The love of color and detail is evident in the often unusual “ornamental background”. The painting Decorative Figure in Front of an Ornamental Background (192526) particularly features the emblematic attributes of his painting: a woman, flowers and colorful fabrics in the background. It is one of the most important works of the “Nice period”. His model at this time was Henriette Darricarrère. In Nice he decorated his studio with fabric panels, carpets and curtains. The fabric covered with flowers appears in other works, such as Two Odalisques (192728) and Odalisque with Armchair (1928).
Period of renewed simplicity (1929-1940)
The Nice period was followed by a period of renewed simplicity. Matisse”s artistic aspirations focused on the harmony between the maximum development of color and a progressive abstraction of representational form.
In 1929 he traveled to the U.S. and was a jury member of the 29th Carnegie International. A year later he traveled to Tahiti, New York and Baltimore, Maryland as well as Merion, Pennsylvania. Albert C. Barnes of Merion, a major modern art collector who already owned the largest Matisse collection in America, commissioned the artist to create a large mural for the art gallery of his home. Matisse chose a dance theme that had already taken hold of him since his Fauvist phase. The mural, The Dance, exists in two versions due to an error in the measurements; it was installed in May 1933 and is currently on display at the Barnes Foundation. In its simplicity, the composition depicts dancing women in exceedingly strong movement against an abstract, almost geometric background. In preparing the mural, Matisse used a new process, assembling the composition from cut-out pieces of colored paper. From 1940 on, silhouettes became Matisse”s preferred means of expression, a technique he retained until the end of his life.
Period of limitation to the essentials (1940-1954)
The reduction of form to abstraction led Matisse to emphasize the dynamic element. Around 1943, due to his serious illness, silhouettes became a main means of expression in the artist”s work; around 1948, Matisse stopped painting altogether. He had assistants paint sheets of paper with monochrome gouache paint, from which he cut out his figures and free forms (gouaches découpées). Matisse called this technique “drawing with scissors.” It offered the possibility of combining line and color, and was therefore the solution he had long sought to his problem. In drawing, he could represent an impression in a few outlines, albeit without color. In painting, this spontaneity was missing. When the scissors replace the brush and draw directly into the paint, the opposition of color and line is overcome. The result – the cut – is sharper than the drawn line, so it has a different character. In 1947, a sequence of silhouettes from 1943 to 1944 was published as an artist”s book under the title Jazz, which had been reproduced by stencil printing. The title alludes to the spontaneity and improvisation of the musical style of jazz. On the use of lines Matisse wrote in this book:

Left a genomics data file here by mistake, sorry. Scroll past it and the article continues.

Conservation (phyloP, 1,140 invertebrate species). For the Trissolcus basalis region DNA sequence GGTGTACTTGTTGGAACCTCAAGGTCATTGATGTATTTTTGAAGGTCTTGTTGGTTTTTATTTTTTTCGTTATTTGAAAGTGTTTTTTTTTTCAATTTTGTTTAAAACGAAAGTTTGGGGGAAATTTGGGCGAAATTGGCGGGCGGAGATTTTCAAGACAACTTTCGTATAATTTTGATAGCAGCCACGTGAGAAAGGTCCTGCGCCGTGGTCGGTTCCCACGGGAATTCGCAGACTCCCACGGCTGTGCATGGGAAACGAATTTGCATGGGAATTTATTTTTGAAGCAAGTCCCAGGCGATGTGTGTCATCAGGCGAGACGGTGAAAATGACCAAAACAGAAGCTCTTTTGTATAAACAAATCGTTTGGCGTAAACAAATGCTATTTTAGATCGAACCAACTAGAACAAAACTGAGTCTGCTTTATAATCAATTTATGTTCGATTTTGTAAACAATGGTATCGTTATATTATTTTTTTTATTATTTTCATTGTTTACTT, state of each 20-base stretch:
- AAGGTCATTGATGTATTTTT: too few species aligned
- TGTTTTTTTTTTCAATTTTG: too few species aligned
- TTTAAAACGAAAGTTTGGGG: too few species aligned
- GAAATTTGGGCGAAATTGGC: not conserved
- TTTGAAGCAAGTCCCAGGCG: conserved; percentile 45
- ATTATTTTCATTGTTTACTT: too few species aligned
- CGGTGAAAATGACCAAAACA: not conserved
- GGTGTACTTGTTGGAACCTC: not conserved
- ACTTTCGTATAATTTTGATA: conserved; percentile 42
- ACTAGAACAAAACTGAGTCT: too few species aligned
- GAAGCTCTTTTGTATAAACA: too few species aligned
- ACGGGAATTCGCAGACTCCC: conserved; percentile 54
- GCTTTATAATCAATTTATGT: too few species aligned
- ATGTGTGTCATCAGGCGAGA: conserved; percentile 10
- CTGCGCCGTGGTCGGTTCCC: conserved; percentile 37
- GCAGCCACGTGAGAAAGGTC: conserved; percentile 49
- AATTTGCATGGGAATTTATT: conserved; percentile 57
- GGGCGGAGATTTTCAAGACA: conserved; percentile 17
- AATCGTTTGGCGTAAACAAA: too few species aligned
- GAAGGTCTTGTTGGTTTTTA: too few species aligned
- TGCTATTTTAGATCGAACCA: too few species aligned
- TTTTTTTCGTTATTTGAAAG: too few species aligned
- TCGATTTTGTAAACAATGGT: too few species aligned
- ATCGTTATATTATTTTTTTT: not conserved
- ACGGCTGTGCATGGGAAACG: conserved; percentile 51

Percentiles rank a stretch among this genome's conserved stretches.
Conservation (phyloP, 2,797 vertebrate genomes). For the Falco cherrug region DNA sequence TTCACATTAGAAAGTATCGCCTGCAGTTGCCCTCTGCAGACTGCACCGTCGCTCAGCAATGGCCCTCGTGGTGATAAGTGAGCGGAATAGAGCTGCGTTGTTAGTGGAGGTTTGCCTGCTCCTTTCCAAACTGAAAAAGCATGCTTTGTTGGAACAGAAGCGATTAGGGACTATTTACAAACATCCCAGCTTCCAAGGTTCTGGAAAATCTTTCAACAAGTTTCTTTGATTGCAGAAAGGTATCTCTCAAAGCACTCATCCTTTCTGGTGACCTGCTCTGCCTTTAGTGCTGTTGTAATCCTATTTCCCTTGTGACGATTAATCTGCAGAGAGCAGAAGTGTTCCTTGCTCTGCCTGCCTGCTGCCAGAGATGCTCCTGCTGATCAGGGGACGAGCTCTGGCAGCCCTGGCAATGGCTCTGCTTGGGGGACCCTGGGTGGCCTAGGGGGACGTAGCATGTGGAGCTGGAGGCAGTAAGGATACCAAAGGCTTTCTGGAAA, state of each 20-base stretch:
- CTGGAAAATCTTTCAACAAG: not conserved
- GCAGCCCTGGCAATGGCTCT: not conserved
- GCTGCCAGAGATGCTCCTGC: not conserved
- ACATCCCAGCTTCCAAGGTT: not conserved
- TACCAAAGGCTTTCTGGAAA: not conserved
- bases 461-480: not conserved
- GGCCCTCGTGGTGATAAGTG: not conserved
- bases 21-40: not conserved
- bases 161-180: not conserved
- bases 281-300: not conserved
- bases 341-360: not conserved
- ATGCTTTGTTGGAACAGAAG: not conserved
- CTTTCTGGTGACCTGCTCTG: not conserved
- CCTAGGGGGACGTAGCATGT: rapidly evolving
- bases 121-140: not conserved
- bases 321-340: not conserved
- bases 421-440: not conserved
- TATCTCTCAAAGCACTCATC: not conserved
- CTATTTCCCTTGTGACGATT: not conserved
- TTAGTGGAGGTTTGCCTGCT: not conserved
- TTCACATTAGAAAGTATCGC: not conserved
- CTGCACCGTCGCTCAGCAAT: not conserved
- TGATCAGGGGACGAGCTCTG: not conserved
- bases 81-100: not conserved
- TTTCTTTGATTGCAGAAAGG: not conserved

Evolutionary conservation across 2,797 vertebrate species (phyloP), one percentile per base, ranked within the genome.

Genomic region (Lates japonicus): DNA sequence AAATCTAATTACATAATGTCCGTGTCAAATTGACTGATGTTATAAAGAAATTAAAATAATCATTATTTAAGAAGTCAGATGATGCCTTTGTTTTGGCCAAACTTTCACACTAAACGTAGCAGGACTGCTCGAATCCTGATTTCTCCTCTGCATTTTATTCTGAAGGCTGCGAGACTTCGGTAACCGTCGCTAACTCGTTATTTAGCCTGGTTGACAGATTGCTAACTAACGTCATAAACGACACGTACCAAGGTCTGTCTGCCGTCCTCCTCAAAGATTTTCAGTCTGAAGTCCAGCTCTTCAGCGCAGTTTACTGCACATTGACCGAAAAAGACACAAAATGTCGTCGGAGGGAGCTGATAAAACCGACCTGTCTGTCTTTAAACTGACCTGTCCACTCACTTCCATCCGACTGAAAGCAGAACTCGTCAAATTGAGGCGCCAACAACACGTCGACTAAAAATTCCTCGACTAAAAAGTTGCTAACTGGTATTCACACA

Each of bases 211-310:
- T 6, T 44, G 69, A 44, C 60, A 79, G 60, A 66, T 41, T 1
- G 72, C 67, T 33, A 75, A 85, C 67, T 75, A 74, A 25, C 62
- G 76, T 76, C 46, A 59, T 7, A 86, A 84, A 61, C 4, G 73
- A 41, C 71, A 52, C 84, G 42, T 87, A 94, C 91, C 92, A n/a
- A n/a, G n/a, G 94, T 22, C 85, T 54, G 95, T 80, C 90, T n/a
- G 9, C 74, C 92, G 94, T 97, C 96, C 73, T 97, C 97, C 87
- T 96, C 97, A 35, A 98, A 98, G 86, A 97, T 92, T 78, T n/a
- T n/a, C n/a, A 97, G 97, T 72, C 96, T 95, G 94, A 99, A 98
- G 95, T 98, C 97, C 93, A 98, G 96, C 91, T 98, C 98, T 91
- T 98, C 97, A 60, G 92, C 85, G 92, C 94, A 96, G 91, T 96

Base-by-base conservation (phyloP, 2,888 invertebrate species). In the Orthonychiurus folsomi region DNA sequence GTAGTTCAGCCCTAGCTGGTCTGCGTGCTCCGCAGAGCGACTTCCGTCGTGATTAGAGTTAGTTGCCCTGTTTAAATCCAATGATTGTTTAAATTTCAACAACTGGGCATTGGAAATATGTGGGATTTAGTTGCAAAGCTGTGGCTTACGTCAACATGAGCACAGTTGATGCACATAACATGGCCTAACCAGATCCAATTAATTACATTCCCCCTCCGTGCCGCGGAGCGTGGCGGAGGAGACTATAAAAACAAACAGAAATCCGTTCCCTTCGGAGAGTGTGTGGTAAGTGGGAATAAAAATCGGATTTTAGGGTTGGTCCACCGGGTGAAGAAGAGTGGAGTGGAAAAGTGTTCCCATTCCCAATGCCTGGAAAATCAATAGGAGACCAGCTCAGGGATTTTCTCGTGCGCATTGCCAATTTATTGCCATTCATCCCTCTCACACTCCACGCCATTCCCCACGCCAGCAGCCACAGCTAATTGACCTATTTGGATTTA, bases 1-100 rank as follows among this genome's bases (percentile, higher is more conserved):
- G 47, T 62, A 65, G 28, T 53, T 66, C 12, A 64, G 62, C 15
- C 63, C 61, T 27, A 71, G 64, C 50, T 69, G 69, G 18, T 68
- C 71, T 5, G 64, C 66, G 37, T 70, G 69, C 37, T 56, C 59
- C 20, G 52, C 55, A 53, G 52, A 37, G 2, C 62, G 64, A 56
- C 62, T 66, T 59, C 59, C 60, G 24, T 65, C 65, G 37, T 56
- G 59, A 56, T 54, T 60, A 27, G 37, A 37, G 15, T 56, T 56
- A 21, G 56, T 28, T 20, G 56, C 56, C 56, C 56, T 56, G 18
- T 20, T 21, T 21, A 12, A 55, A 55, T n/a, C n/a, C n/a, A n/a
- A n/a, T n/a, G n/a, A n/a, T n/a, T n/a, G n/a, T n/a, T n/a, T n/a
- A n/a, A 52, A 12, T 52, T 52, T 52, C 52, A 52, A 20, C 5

In addition, there were designs for tapestries such as Polynesia – The Sky and Polynesia – The Sea, 1946. The decoration of a chapel, the Rosary Chapel, (also called Chapelle Matisse), in Vence, inaugurated in 1951, whose stained glass windows he had also prepared in silhouettes, shows the artist”s first stained glass. Another example is the series Blue Nude from 1952; it is exclusively in blue and white and has a sculptural effect in its abstraction.
After the outbreak of World War II, Matisse”s graphic work took up a larger space, and he designed illustrations for Henry de Montherlant”s Pasiphaé (1944), Pierre Reverdy”s Visages (1946), Mariana Alcaforado”s Lettres portugaises (1946), Charles Baudelaire”s Les Fleurs du Mal (1947), Pierre de Ronsard”s Florilège des Amours (1948), and Charles d”Orléans” Poèmes (in contrast, he added color illustrations to his well-known 1947 artist”s book Jazz, in which he wrote down his reflections on art and life.
More than half of Matisse”s sculptures were created in the years between 1900 and 1910, and he often worked in series, simplifying the form over a period of years. The first three-dimensional work of 82, Jaguar Devouring a Hare, was created during his sculptural studies beginning in 1899 and points not only to the influence of Auguste Rodin but also to Antoine-Louis Barye, a well-known French sculptor known for his animal sculptures. Matisse modeled the Jaguar sculpture after his bronze sculpture Jaguar dévorant un lièvre, which he worked on from 1899 to 1901. Like the painting of the same name, the sculpture The Servant was created in 1900 and finished in 1903. The Italian Bevilaqua, who had already modeled for Rodin in his work John the Baptist (1878) and Walking Man (1900), served as his model. Matisse often transposed motifs of his sculptures into paintings or vice versa. The size of his sculptures did not correspond to life size, as was the case with traditional sculptors, but they were created in a smaller format.
In 1907 he began work on the Reclining Nude, which he had further developed from the painting Luxury, Silence and Desire (1904-1905). The subject was to occupy him for 30 years. The sculpture Two Negresses from 1908 can be found again in his 1910 Still Life, Bronze with Fruit. Cézanne”s painting, The Three Bathers, acquired in 1899, served as a model for Matisse in works that depict the body monumentally, such as the series of reliefs of the supine nudes that Matisse created between 1909 and 1929. The inspiration for the series Jeannette I – V from 1910 to 1913 was an earlier Impressionist painting; the head of Jeanette became more and more alienated in the versions. Jeanette V forms a precursor to the physical abstraction that later spread in art from the 1930s. The inspiration from primitive art was not reflected in his paintings, as it was with Picasso, but his transformations in this respect remained limited to the sculptural work.